Don't Think Twice
Mike Birbiglia's beautiful, sneakily profound comedy shows a world where "Yes, and ... " is the default.
The truly goofy comes shrouded in innocence. If a man is trying to be goofy, it's just an act that quickly grows old. But if he lacks the slightest notion of his peculiarity, there's the secret. The blissful ignorance of Barry Speck is beyond pitiful and ascends to a kind of nobility. He's one of those who truly doesn't have a clue.
In “Dinner for Schmucks,” a group of arrogant rich men use him as part of an elaborate joke, but the joke is on them. You can't insult a man who is always happy to be just exactly who he is. In the film, the millionaires have a dinner party every year that is a secret joke: Each guest invites another guest who is, whether he realizes it or not, in a contest to determine which guest is the biggest idiot. This is plain cruel.
“Dinner for Schmucks” was inspired by Francis Veber's French film “The Dinner Game,” which was an enormous hit in France but seemed a shade on the mean side. The genius of this version depends on the performance by Steve Carell, who plays Barry Speck as a man impervious to insult and utterly at peace with himself. He's truly a transcendent idiot.
The film's hero is Tim Conrad (Paul Rudd), an ambitious young man dreaming of promotion to the corner office. His boss is Lance Fender (Bruce Greenwood), who invites him to bring a guest to the dinner. This chance to hobnob with his boss' powerful friends is attractive, but at first Tim says no; he has an important date scheduled with his fiancee Julie (Stephanie Szostak). Then he meets Barry, a man whose hobby is populating enormous dollhouses and model landscapes with elaborately costumed dead mice. Barry is too good to pass up. He looks like a sure winner.
The subplot between Julie and Tim is essentially the MacGuffin; there needs to be something important to Tim that comes into conflict with the dinner. The film itself settles down, or stirs itself up, at the long dinner scene, at which we meet several other perfect idiots, but none in the running with Barry.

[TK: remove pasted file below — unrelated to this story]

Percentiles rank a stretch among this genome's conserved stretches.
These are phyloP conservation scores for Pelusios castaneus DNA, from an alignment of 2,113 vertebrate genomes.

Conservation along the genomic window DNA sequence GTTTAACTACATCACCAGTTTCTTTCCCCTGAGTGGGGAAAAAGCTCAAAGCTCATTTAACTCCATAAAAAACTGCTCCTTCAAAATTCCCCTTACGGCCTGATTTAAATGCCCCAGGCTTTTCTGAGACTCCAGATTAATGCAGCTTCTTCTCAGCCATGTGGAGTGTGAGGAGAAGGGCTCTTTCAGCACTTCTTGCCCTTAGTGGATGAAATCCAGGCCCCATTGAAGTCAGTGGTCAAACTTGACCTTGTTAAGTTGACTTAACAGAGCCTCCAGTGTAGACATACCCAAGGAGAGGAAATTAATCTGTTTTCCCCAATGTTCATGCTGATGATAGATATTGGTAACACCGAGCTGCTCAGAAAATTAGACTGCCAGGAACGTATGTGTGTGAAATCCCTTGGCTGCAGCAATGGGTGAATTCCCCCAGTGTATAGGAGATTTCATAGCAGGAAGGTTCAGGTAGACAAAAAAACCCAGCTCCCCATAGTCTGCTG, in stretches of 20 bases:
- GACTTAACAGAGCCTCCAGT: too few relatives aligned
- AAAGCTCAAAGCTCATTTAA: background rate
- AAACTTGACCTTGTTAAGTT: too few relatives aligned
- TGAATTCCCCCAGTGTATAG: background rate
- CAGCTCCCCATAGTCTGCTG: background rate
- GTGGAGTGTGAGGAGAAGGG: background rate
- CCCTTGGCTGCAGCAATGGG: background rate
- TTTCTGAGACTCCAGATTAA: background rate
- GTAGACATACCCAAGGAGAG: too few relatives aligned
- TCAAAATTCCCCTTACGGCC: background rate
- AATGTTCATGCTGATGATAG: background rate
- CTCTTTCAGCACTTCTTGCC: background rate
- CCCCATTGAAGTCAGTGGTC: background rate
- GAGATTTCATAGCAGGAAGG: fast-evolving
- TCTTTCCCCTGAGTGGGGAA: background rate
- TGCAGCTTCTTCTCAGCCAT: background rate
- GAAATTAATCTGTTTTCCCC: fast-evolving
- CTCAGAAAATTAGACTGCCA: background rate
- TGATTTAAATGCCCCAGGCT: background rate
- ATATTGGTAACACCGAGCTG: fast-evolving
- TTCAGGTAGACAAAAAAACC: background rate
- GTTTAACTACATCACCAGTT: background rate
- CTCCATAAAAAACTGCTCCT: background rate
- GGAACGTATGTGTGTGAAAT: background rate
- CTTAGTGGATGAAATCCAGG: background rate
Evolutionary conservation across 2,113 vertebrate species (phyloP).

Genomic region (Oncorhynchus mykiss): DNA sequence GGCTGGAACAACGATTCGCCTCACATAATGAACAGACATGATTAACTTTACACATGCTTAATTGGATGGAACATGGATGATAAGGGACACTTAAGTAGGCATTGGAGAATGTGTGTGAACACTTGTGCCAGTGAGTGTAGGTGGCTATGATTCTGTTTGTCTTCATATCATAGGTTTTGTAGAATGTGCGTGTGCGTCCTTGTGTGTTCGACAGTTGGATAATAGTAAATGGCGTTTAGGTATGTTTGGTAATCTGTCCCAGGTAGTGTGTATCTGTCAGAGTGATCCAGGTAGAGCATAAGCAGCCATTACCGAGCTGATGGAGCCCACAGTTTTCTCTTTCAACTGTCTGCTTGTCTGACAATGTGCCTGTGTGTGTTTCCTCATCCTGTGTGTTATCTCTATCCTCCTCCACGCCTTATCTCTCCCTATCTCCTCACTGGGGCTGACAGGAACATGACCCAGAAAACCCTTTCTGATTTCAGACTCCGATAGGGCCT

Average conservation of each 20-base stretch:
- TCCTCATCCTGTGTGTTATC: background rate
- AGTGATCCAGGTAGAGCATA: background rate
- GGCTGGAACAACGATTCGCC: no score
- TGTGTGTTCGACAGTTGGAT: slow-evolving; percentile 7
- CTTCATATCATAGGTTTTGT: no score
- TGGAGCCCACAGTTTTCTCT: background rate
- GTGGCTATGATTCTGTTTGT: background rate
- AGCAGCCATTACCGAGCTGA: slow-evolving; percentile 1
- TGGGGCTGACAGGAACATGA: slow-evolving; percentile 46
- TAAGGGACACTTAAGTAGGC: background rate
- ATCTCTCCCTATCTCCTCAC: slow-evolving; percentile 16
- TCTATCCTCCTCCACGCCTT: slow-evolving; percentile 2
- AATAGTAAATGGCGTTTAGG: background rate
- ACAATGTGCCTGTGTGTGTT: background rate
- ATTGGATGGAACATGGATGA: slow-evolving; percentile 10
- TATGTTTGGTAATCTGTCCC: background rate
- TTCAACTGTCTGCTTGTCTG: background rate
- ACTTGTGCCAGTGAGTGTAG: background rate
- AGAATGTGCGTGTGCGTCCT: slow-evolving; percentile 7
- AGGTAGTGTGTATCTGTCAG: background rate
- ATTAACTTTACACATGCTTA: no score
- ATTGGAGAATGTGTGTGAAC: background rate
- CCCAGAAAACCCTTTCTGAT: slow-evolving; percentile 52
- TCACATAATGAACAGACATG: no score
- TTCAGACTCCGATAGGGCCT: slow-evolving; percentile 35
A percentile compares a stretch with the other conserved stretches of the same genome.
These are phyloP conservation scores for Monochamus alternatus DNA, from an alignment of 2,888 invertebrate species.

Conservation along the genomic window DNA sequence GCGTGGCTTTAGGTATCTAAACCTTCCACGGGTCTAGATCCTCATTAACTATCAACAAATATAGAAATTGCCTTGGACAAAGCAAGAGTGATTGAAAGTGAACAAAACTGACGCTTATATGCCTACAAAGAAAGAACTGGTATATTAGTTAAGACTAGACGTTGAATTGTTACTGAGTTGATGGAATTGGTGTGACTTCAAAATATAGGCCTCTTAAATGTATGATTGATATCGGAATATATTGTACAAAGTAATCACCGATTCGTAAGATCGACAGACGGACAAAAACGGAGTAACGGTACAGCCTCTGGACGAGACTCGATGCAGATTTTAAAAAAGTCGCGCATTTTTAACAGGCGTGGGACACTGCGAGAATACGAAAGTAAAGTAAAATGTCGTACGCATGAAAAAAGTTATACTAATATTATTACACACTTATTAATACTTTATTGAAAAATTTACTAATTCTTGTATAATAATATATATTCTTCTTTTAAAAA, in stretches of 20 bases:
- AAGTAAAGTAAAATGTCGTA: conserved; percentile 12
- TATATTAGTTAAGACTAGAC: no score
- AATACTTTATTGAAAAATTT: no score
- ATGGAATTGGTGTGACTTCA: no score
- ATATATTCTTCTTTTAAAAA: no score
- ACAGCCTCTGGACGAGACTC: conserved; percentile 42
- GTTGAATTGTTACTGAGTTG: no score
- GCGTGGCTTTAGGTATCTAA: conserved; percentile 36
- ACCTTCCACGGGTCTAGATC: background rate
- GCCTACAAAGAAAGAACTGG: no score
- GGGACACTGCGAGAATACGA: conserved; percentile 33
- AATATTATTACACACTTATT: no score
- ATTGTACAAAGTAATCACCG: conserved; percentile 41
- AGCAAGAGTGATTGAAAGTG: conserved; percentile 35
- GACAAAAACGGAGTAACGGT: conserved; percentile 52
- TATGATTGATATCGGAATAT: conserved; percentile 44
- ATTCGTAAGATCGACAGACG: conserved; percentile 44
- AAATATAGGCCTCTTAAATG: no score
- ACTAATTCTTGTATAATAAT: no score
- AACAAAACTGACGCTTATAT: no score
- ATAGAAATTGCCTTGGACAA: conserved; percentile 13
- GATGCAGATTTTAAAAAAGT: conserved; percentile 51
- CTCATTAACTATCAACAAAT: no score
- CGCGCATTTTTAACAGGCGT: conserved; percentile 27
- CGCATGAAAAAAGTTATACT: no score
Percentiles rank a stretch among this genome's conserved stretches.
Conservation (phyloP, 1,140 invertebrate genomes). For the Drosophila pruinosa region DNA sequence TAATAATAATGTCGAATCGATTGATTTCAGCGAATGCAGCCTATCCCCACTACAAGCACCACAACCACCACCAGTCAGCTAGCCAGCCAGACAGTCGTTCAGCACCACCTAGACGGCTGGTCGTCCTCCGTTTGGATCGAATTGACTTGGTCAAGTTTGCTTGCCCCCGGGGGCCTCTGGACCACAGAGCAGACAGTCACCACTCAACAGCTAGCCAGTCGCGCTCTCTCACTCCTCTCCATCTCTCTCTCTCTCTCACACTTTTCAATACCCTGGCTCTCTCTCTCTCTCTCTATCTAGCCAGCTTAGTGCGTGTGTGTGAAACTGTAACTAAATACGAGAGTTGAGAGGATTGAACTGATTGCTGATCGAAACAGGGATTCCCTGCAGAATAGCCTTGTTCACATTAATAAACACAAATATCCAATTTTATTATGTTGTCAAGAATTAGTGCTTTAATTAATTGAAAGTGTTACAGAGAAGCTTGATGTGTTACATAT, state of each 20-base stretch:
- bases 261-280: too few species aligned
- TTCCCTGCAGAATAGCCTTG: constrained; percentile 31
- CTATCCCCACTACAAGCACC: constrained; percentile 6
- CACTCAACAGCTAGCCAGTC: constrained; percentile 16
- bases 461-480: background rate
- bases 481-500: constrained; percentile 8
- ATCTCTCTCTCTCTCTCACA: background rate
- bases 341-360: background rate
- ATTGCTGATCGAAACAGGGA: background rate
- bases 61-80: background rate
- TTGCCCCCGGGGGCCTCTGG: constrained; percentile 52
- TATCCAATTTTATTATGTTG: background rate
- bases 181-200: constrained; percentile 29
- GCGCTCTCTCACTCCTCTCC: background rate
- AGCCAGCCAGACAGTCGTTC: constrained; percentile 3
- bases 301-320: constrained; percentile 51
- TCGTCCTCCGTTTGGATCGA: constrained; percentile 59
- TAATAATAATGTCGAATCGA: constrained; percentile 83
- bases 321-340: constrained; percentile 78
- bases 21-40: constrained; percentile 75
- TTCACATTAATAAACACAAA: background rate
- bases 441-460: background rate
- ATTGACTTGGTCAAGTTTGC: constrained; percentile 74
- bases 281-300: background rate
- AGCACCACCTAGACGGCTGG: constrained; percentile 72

Barry is such a specimen it's hard to describe him. Yes, he wears a toupee. Yes, he seems to have mice secreted about his person. But it's more that he's the only happy man in the room. One of the reasons we love the great eccentrics in Dickens, I believe, is that they're so pleased with themselves. You cannot be a great eccentric if you're not a happy one; otherwise there's no fun in it.
The dinner turns into farce and finally descends into slapstick, but Carell sails through these choppy seas with a steadfast belief in human nature. He doesn't perceive insult to himself perhaps because he can't imagine anyone acting that way. Jay Roach, who is no stranger to raunchy comedy (“Austin Powers: International Man Of Mystery,” “Meet the Fockers”), makes a good strategic decision on how he handles this: Not only is Barry an innocent, but so is Tim, who invited him to the party for reasons of ambition but not cruelty. So the villain is at three removes: That would be Bruce Greenwood as the sadistic boss.
The guests at the dinner are a strange lot. To describe them would be to give away their jokes, and one of the pleasures of the movie is having each one appear. I wonder if it occurs to anyone to reflect that the hosts of this dinner are the biggest idiots in attendance. Oh, and those elegant little mice remind me of the white mice in Charlie Kaufman's “Human Nature,” being taught their table manners by scientists.
This movie is trying to kill these women, but they endure.
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